Sterlite Issue: Among victims, a social worker who mentored kids

Twenty-two-year-old Ranjith Kumar was a blood donor and was popular in the community for his initiative towards organising blood donation camps in the port city. The youngster, who had saved many lives, was killed in a mindless bloodshed, as the police personnel opened fire at the restive protesters.
Representative Image
Representative Image


Having completed his diploma in electrical engineering, the youngster was helping his father Baskar, a building contractor, in his business. Fond of sports, he had developed an interest in boxing during his school days and was known for his prowess in the boxing ring. 
Bhaskar revealed that his son was not only a state-level boxer, but also was a mentor – encouraging youngsters in the neighbourhood engaged in the sport. 
“Ranjith had just started coaching children. He was thrilled when his protégé, eight-year-old Shanmugavel completed a 30km race within 2.35 hours. His friends always knew him as a person who helped others and a boxing coach,” recalled the heartbroken father.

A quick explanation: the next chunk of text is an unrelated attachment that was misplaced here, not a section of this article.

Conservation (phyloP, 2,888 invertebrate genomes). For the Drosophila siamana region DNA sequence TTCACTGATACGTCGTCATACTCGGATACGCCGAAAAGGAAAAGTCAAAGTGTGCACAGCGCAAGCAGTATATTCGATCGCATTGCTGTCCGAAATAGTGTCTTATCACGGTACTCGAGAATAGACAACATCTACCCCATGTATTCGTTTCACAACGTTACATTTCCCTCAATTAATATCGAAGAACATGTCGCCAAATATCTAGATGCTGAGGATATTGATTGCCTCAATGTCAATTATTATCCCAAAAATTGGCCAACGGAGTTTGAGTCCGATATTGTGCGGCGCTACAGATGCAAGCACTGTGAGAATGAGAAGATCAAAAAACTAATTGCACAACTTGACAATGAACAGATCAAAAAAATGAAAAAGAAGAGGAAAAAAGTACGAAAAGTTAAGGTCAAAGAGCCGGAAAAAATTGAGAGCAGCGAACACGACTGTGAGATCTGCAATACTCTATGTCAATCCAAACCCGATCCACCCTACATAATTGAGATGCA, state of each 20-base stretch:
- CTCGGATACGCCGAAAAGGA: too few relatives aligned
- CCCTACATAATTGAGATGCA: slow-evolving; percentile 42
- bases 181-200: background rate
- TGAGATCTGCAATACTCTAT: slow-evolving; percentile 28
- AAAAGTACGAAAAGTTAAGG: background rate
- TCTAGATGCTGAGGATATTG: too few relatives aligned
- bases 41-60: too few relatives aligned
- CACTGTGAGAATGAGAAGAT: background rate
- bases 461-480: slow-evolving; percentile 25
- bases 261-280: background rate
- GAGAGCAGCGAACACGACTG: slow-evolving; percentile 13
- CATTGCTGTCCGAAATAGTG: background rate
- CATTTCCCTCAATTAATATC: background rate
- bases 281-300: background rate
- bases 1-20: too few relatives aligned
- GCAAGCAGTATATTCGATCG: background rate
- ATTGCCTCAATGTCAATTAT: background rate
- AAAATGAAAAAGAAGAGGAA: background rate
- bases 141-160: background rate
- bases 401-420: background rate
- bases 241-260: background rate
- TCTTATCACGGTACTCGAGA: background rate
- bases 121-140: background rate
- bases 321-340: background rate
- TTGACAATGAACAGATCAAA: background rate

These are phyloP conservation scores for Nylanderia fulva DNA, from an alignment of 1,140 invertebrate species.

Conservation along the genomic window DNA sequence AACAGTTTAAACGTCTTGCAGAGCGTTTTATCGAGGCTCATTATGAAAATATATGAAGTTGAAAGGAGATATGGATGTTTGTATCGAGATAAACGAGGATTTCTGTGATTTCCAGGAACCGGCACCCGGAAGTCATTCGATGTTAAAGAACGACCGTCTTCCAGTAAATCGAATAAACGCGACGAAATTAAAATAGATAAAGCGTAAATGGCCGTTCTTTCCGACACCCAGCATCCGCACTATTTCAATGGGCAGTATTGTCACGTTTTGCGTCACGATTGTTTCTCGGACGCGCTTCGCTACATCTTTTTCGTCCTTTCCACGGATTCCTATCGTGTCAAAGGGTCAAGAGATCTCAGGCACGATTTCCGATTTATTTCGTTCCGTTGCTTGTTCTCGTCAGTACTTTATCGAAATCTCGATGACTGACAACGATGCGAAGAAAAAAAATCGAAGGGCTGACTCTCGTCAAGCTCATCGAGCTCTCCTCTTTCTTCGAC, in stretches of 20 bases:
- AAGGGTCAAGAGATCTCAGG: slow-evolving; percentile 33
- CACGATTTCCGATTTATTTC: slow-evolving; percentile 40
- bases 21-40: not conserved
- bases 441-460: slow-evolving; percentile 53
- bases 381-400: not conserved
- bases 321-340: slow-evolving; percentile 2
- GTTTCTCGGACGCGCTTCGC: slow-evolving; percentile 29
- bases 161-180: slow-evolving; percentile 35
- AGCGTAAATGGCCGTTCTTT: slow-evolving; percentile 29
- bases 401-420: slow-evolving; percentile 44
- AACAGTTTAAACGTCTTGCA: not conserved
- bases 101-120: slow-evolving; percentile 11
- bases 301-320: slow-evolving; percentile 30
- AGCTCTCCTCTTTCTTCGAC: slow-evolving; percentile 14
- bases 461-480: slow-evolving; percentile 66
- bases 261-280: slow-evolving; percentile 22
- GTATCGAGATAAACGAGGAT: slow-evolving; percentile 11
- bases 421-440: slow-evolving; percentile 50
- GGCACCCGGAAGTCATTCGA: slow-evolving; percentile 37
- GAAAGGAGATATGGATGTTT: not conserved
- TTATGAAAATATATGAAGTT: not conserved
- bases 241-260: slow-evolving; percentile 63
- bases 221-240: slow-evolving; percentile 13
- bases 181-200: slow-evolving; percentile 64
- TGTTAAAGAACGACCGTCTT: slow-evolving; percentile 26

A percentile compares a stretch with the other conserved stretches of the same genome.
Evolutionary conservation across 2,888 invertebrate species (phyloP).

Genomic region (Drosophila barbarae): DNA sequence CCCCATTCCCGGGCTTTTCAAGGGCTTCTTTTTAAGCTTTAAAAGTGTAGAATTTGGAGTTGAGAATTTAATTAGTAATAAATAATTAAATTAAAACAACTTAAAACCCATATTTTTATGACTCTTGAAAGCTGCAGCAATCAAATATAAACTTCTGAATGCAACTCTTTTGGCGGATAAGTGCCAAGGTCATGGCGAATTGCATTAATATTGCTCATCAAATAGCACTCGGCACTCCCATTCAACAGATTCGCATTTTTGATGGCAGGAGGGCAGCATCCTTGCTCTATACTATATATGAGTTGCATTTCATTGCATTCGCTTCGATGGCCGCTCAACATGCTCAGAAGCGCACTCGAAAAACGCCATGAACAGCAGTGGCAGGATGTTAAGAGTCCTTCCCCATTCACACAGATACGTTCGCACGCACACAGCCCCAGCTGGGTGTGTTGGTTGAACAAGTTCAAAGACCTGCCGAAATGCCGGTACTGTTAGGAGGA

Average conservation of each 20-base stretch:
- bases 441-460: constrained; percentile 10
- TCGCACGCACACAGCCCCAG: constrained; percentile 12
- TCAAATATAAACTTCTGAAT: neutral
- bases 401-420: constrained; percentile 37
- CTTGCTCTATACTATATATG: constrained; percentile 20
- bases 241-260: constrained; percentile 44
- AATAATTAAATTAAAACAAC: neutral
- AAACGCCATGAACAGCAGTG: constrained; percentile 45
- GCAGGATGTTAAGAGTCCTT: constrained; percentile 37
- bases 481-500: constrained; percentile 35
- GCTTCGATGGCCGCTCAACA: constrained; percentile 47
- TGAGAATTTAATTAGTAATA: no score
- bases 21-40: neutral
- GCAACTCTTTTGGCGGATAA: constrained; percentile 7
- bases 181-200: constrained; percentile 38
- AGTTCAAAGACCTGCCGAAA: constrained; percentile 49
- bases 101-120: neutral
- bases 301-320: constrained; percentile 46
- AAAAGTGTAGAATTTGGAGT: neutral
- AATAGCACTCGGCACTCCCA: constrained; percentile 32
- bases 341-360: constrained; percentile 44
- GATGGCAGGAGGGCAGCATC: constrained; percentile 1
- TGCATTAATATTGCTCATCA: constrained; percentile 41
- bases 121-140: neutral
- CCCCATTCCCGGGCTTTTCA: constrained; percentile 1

In Pushpa Nagar, his locality, Ranjith was known as a blood donor and a socially conscious youth who organised blood donation camps regularly, as a member of Bharath Madha Blood Donation Organisation. His efforts were appreciated by the organisation, which had chosen to honour him with an award for his initiative of organising the most number of blood donation camps in Thoothukudi on June 14, World Blood Donation Day. He was also a member of Vizhai Pookal, an NGO in the city. 
An inconsolable Baskar said that he had no idea that his son was participating in the protest. “Ranjith hadn’t participated in the protest earlier. But on that fateful day, he had gone along with his friends to express solidarity and stand with the residents against the polluting copper smelter. Ranjith was someone who brought about change, working hard for the betterment of people.”
Even while struggling to make sense of the shocking loss they suffered, Ranjith’s family are still brave enough to be able to look at the larger picture. “Our only satisfaction is that the government had ordered the closure of the copper plant,” said the father. 

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